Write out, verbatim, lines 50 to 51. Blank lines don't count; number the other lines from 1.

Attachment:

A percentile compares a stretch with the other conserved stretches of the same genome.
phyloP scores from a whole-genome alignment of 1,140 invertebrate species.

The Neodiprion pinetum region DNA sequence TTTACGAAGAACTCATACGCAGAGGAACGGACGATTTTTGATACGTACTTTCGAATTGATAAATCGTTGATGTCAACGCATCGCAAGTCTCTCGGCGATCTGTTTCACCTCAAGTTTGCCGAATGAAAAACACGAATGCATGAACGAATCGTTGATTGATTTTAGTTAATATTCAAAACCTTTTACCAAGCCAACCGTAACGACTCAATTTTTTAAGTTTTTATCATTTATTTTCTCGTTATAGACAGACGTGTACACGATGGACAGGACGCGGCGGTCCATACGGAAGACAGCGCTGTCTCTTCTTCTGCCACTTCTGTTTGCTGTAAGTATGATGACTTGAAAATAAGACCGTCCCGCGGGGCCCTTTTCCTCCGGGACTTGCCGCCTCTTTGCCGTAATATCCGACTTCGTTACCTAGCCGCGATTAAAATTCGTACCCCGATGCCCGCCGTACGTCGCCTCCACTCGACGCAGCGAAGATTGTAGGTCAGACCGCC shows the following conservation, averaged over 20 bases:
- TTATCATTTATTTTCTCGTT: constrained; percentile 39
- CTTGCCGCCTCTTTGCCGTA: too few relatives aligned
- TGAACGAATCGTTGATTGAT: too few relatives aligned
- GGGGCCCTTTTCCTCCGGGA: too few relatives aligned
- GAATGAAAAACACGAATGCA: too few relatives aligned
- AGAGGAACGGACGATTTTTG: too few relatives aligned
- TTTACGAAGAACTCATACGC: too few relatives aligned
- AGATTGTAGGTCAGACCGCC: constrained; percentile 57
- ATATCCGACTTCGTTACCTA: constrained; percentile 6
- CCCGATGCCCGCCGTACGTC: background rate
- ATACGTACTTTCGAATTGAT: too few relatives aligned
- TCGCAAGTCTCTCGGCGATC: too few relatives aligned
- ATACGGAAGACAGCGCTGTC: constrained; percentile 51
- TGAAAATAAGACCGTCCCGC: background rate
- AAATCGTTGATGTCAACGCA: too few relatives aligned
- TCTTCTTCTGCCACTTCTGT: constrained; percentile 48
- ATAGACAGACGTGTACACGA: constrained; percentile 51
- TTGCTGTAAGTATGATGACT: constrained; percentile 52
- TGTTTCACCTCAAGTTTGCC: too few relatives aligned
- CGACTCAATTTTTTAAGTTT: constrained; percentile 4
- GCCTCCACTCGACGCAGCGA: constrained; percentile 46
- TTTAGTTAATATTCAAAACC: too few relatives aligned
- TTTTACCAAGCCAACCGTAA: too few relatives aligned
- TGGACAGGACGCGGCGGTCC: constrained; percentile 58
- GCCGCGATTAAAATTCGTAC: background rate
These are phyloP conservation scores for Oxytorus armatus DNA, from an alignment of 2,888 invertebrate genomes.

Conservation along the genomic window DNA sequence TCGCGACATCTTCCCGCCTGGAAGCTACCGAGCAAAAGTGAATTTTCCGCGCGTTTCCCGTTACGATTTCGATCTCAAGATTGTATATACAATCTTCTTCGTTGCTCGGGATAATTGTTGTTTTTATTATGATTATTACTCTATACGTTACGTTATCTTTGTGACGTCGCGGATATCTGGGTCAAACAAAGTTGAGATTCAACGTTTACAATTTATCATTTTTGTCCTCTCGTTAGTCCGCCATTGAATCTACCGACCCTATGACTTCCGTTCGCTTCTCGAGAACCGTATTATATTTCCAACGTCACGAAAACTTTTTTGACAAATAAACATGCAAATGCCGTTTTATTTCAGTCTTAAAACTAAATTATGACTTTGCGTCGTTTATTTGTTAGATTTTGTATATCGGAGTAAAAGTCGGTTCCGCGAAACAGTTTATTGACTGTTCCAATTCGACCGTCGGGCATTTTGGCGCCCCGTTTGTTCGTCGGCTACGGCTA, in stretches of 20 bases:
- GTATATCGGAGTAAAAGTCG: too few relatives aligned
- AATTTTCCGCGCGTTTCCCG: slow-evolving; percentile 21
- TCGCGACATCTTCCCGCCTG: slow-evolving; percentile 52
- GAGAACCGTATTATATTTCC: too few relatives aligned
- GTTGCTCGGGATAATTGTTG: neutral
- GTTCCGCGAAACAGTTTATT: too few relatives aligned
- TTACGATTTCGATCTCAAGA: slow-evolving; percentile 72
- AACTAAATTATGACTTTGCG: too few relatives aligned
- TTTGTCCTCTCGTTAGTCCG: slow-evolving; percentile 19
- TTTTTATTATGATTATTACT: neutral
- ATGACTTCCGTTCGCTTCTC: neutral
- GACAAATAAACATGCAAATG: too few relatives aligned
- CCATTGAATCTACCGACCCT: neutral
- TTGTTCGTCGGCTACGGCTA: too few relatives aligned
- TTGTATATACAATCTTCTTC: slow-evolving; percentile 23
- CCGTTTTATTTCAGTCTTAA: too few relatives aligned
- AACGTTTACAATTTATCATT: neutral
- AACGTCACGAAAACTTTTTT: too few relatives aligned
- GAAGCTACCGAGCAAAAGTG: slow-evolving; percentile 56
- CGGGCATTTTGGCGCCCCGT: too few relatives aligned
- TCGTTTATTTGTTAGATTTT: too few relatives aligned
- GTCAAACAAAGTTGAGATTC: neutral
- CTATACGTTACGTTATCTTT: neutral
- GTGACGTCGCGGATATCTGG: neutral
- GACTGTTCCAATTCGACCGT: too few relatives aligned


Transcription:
- CGGGCATTTTGGCGCCCCGT: too few relatives aligned
- TCGTTTATTTGTTAGATTTT: too few relatives aligned